Take the 2-minute tour ×
Stack Overflow is a question and answer site for professional and enthusiast programmers. It's 100% free, no registration required.

It is said that you should only call asynchronous-safe functions inside a signal handler. My question is, what constitutes asynchronous-safeness? A function which is both reentrant and thread safe is asynchronous-safe I guess? Or No?

share|improve this question
Found this. So it seems that function may not use global variables (beside atomic types) and interrupting it at any point should leave the process in consistent state. –  elmo Dec 13 '11 at 17:05

2 Answers 2

Re-entrance and thread safety has a little or nothing to do with this. Side effects, state and interruption of those functions are facts that matter.

asynchronous-safe function [GNU Pth]

A function is asynchronous-safe, or asynchronous-signal safe, if it can be called safely and without side effects from within a signal handler context. That is, it must be able to be interrupted at any point to run linearly out of sequence without causing an inconsistent state. It must also function properly when global data might itself be in an inconsistent state. Some asynchronous-safe operations are listed here:

  • call the signal() function to reinstall a signal handler
  • unconditionally modify a volatile sig_atomic_t variable (as modification to this type is atomic)
  • call the _Exit() function to immediately terminate program execution
  • invoke an asynchronous-safe function, as specified by your implementation

Few functions are portably asynchronous-safe. If a function performs any other operations, it is probably not portably asynchronous-safe.

A rule of thumb is this - only signal some condition variable from signal handler (such as futex/pthread condition, wake up epoll loop etc.).


As EmployedRussian suggested, even calling pthread_cond_signal is a bad idea. I've checked the source code of the recent eglibc and it has lock/unlock pair in there. Thus, introducing a possibility for a deadlock. This leaves us with few options to signal other threads:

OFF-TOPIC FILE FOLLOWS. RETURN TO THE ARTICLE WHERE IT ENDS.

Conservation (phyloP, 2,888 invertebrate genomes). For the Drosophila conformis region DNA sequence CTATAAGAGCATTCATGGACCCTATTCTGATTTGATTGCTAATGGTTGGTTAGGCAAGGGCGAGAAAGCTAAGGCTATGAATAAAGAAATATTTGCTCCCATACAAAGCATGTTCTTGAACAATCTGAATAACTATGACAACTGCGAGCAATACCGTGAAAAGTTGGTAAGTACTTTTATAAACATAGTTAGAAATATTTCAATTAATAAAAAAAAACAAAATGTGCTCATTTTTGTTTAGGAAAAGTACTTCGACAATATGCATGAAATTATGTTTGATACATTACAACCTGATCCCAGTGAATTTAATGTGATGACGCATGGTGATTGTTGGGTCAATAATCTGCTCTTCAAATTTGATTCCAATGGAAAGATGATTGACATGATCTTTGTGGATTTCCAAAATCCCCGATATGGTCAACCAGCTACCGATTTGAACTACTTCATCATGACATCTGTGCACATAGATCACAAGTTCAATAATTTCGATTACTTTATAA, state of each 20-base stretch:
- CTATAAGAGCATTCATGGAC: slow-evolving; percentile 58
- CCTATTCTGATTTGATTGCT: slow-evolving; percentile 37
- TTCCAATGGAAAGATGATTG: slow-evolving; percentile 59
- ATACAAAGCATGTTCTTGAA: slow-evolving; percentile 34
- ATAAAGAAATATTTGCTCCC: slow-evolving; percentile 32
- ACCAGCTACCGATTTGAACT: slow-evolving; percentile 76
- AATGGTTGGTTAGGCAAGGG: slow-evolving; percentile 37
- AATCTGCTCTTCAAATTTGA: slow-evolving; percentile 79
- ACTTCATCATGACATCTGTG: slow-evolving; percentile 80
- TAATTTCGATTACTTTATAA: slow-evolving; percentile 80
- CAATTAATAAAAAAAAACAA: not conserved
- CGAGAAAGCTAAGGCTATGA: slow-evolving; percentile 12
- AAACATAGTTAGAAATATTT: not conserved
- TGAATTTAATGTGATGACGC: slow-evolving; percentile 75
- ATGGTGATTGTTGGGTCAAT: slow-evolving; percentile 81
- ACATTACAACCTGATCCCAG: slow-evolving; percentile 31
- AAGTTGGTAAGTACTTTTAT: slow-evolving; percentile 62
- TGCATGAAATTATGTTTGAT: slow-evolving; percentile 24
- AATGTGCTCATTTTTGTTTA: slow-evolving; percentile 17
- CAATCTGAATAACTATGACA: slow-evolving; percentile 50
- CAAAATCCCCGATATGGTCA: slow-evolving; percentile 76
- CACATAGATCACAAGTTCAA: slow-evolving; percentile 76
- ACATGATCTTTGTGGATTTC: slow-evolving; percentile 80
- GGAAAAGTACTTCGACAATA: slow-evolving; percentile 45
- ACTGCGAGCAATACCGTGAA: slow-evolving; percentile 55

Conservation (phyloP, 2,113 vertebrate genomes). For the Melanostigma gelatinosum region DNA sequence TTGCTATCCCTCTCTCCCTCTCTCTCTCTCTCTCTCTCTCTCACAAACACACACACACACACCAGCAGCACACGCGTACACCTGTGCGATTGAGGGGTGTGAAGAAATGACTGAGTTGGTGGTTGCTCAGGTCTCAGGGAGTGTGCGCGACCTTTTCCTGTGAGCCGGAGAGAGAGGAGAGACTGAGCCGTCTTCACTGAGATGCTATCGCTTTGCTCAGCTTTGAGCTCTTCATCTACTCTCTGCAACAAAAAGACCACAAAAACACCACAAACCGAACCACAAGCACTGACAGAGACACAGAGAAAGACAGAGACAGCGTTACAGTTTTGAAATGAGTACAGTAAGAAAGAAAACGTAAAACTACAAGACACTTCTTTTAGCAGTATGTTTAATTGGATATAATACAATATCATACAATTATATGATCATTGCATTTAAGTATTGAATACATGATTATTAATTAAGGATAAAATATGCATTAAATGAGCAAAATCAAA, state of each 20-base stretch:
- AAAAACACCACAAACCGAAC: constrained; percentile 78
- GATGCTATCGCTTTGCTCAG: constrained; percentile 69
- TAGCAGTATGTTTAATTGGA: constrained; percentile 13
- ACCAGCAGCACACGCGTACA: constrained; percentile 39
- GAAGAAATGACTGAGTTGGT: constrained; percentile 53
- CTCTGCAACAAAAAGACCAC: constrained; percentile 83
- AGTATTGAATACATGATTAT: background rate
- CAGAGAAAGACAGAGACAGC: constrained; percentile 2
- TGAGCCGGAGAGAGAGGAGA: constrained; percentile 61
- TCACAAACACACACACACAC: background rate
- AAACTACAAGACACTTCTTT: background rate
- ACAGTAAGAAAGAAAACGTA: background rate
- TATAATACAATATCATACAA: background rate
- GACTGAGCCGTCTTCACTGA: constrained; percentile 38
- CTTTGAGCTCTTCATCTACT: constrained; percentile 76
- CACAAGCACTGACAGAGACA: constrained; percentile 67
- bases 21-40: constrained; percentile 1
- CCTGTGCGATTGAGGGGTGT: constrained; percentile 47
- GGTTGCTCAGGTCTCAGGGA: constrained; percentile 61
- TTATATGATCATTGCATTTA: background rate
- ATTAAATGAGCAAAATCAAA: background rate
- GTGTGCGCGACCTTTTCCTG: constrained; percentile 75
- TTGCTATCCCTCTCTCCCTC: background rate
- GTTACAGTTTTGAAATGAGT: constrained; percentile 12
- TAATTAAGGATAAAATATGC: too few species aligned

1. Using eventfd.
  2. Changing global atomic variable and hope that SA_RESTART is not set and other threads will check our atomic.
share|improve this answer
There is a much larger list of functions that are guaranteed to be async-signal-safe by POSIX.1-2008 (you'll have to scroll down a bit for the list), including the majority of traditional-Unix "system calls," and access to errno. Also, if you know that your signal handlers will only be called when normal execution is blocked on sigsuspend, then it's safe to do arbitrary stuff in the handler. –  zwol Dec 13 '11 at 17:19
None of pthread_* functions are async-signal-safe, so "signal pthread condition variable" is a bad advice (TM). –  Employed Russian Dec 13 '11 at 17:22
@EmployedRussian: Not that it is not safe, it might just not wake up someone waiting on a POSIX condition variable. –  user405725 Dec 13 '11 at 17:44
@EmployedRussian: Actually, I take my words back - just checked the source code and it may as well lead to deadlock :-) So I guess the only safe wakeup is trough fcntl and/or atomic variable. –  user405725 Dec 13 '11 at 18:29
The usual trick for waking up a select-style main loop from a signal handler is to write a byte to a pipe that is in the fds-of-interest set. signalfd may also be of interest. –  zwol Dec 16 '11 at 1:57

For your own code, yes, re-entrant and thread-safe are the characteristics you need, as, depending on how you set up your signal handling mechanism, your signal handler may itself be interrupted by another signal. In general, try to do as little work as possible inside the signal handler. Setting flags to trigger special code in your normal program flow is probably all you should be doing.

For functions in the OS that you might call, check out man 7 signal for a list of what is safe to call. Note that malloc() and free() are not on the list. The pthread synchronization APIs are not on the list either, but I would think that some would have to be safe to call, so you can set a global flag safely in a signal handler.

share|improve this answer

Your Answer


By posting your answer, you agree to the privacy policy and terms of service.

Not the answer you're looking for? Browse other questions tagged or ask your own question.